Roots: The Marvelous McDonaghs
By Maeve Molloy
April / May 2012
McDonagh is one of the rarer surnames of Ireland, but exists also as MacDonagh, MacDonough, Donogh, and Donagh. The modern forms of the name are derived from Mac Donnchadha, which originates from the first name Donnchadh, a compound of “donn” meaning brown, plus “cath,” a battle. Often translated as “brown one,” Donnchadh was a common first name in ancient times. Given its popularity, the surname derived from it rose quickly through many regions of Ireland. These many sects of McDonaghs grew separately throughout the country, and thus there is not always a common thread between McDonagh clans.
The McDonaghs of old were found mainly in counties Cork and Galway. In Cork, the McDonaghs were a branch of the MacCarthy clan. They were known as the “Lords of Duhallow” and built Kanturk Castle. Construction began on this semi-fortified castle in about 1610, but was halted when the English government became jealous of the size and apparent strength of the structure. Never finished, the shell of the castle is known as “McDonagh’s Folly.”
A McDonagh family also rose to prominence in Connacht. These McDonaghs, a branch of the MacDermotts, claim Donagh MacDermott as an ancestor and ruled in the barony of Tirreril in ancient times. Their power was spread throughout Counties Sligo and Roscommon. McDonagh or MacDonagh is, in most cases, a Connacht name and is today concentrated in Galway, Mayo and Roscommon.
A martyr for Irish independence, Thomas MacDonagh (1878-1916) was a gifted poet and a lecturer at University College Dublin. He is most remembered for his part in the 1916 uprising, during which he became a signatory of the Proclamation of Independence, and for which he was executed. A distinguished poet, he was highly regarded in Dublin’s literary community and was remembered after his death in the writings of his contemporaries, including W.B. Yeats.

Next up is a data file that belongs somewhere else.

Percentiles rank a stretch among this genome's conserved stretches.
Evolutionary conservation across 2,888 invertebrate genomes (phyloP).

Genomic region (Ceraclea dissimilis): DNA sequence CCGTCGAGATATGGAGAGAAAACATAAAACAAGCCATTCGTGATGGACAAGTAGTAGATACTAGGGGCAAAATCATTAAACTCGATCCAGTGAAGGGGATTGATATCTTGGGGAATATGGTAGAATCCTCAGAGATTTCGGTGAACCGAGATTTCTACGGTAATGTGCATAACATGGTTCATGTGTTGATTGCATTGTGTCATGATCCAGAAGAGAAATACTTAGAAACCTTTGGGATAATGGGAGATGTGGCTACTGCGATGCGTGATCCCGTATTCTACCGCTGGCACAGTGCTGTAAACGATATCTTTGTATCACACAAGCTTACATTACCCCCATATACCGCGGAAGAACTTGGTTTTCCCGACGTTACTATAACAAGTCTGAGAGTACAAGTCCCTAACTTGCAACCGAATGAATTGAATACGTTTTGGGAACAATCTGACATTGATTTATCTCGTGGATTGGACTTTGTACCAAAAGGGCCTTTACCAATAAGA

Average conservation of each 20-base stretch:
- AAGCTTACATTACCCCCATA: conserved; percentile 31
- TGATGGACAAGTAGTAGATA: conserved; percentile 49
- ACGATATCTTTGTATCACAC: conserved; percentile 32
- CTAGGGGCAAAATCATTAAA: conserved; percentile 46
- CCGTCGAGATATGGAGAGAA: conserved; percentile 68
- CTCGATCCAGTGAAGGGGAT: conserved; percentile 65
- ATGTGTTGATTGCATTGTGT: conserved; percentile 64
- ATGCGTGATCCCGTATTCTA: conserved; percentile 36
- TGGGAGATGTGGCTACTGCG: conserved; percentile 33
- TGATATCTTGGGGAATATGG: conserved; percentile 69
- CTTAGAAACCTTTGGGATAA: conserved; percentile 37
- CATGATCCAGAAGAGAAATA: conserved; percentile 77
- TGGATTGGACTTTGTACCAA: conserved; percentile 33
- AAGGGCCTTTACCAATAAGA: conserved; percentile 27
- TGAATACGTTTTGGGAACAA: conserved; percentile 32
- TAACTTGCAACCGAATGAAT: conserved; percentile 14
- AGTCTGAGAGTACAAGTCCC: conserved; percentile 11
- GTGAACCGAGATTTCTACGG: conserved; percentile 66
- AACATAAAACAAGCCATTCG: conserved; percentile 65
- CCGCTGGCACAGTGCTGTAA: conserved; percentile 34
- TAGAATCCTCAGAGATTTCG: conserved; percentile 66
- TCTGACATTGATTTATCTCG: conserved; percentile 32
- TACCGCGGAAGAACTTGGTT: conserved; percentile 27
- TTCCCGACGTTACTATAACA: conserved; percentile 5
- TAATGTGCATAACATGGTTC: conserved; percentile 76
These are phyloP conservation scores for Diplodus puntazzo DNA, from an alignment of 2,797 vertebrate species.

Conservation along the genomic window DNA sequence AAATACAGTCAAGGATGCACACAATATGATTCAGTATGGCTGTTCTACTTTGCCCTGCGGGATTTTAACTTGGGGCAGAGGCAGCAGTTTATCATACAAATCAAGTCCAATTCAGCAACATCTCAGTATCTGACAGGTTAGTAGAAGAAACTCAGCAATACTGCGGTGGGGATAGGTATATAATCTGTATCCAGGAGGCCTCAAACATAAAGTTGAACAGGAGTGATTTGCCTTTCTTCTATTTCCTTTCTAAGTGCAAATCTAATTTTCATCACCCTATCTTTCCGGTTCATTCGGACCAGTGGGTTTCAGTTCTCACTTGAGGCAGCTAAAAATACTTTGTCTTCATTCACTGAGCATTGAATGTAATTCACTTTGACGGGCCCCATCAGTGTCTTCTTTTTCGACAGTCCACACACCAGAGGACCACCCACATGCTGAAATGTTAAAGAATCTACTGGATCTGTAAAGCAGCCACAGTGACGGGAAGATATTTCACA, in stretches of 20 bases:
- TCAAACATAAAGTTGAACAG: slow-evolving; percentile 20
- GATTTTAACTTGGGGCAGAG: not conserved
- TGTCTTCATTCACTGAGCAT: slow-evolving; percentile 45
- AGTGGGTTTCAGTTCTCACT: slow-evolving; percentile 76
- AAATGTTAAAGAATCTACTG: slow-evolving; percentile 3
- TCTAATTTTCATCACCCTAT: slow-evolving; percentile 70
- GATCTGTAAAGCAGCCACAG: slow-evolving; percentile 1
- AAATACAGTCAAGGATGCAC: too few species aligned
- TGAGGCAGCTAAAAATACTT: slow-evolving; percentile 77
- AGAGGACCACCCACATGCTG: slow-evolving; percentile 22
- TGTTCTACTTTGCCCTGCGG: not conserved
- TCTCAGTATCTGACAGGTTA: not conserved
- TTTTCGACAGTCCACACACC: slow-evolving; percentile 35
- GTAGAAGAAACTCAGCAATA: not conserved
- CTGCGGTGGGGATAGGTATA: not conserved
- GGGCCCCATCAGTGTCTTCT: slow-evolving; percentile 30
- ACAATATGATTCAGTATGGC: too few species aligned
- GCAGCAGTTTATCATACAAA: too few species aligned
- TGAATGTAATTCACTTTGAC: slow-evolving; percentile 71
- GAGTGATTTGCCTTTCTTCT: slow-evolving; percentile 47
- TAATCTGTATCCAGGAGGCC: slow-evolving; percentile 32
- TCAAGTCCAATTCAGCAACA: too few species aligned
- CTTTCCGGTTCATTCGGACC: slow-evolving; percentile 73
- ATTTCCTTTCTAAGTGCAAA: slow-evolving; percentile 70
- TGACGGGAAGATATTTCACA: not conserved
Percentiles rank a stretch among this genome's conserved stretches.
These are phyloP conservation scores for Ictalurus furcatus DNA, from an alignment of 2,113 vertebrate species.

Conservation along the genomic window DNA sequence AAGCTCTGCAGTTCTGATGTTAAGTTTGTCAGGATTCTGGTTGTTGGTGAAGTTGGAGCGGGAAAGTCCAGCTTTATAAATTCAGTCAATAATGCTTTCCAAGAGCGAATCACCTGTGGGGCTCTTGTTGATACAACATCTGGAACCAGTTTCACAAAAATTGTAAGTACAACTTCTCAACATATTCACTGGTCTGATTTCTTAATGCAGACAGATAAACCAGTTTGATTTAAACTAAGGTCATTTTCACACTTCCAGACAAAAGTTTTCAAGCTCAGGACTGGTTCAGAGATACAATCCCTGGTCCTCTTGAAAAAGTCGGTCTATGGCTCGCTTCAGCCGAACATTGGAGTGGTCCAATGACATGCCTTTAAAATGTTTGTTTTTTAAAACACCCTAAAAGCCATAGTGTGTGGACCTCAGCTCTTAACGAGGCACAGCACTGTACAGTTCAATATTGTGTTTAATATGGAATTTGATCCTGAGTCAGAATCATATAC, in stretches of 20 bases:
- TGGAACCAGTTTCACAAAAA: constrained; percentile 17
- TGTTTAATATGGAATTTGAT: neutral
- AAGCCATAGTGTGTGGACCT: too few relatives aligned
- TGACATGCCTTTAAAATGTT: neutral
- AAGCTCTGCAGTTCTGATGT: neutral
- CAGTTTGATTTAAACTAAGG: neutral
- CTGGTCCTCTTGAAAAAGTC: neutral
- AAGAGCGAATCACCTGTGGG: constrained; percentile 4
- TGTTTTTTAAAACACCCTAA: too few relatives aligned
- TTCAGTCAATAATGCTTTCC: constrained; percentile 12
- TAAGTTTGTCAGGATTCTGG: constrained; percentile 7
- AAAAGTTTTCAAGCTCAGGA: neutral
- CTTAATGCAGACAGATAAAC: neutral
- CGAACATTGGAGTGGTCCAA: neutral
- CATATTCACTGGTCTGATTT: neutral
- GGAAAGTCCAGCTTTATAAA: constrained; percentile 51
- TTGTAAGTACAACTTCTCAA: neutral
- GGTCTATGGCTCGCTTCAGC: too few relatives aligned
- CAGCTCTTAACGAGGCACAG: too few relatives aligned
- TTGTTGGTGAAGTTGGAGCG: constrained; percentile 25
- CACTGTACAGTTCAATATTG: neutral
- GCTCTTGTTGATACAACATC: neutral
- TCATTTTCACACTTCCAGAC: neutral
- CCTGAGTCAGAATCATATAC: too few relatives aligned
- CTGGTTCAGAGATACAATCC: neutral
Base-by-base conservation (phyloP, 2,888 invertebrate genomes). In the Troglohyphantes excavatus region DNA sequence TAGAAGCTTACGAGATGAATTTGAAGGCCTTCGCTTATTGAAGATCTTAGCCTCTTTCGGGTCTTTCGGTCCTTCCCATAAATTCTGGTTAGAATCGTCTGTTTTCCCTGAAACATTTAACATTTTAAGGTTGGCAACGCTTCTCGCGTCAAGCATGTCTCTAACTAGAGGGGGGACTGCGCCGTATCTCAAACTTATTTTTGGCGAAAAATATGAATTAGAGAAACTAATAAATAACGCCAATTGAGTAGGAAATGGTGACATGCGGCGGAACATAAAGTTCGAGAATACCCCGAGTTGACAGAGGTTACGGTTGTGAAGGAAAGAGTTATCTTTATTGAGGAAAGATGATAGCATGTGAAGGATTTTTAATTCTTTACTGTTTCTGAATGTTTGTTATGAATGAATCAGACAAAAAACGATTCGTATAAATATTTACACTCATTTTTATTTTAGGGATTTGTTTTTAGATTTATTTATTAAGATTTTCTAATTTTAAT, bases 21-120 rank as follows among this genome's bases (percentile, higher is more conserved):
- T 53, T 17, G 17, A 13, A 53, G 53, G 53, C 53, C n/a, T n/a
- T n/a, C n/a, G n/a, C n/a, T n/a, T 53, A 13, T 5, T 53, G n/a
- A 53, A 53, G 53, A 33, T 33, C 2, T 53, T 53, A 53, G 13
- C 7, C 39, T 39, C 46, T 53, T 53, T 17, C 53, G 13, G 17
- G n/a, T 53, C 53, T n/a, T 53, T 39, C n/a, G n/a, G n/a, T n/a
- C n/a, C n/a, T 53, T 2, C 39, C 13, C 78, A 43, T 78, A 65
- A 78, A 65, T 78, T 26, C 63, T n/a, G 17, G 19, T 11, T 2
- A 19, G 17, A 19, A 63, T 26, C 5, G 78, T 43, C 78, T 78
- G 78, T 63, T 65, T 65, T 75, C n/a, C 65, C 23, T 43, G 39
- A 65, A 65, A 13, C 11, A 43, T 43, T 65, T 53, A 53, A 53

MacDonagh’s son, Donagh MacDonagh (1912-68), was also a poet and dramatist, with three volumes of poetry and the classic play Happy as Larry.
Continuing the McDonagh tradition in the arts is Maitland McDonagh, a noted film critic and author of several books on cinema. Born into an Irish-American family, McDonagh was raised in New York City. Her emigrant grandparents were the proprietors of the Moylan Tavern, which was reincarnated as the Moylan Tavern of Fox’s The George Carlin Show. McDonagh teaches film at Brooklyn College and is author of Filmmaking on the Fringe and Movie Lust.
A shining star in the clan’s theatrical orbit is playwright and filmmaker Martin McDonagh, interviewed in this issue about his upcoming film Seven Psychopaths. London-born to Irish parents, his most famous plays are The Beauty Queen of Leenane and The Lieutenant of Inishmore. He won an Oscar in 2006 for best live-action short film for Six Shooter, and directed his first full-length movie, In Bruges, starring Colin Farrell and Brendan Gleeson, in 2008.
His older brother, John Michael McDonagh, is also a filmmaker, best known for the 2011 hit The Guard, starring Brendan Gleeson. His next film, also to star Gleeson, is called Calvary.
Upholding the McDonaghs’ sports tradition is Jenny McDonagh, who is a field hockey forward on the Belfast Harlequins team. She played for the Women’s National team in 2001 against England, as well as the Olympic and World Cup qualifiers in 2004 and 2006 respectively. On the ice, Irish American Ryan McDonagh is a rising hockey star. The 22-year-old plays defense for the New York Rangers.
The McDonaghs also have fine pugilists in the family. Irishman Peter McDonagh is currently fighting at welterweight. During the 1980s, Seamus McDonagh was a popular cruiserweight turned heavyweight who fought Evander Holyfield in 1990. Since putting the gloves away, Seamus has gone on to become an actor.
The McDonagh name is popular in Galway City, where “McDonagh’s Seafood” was established On Quay Street in 1902. The restaurant is still owned by the original McDonagh family, and has become known around the world as the restaurant to visit in Galway. Presented with the “Best Bag of Chips [Fries] Award” in 2007, this famous spot even made it into a version of the video game Grand Theft Auto.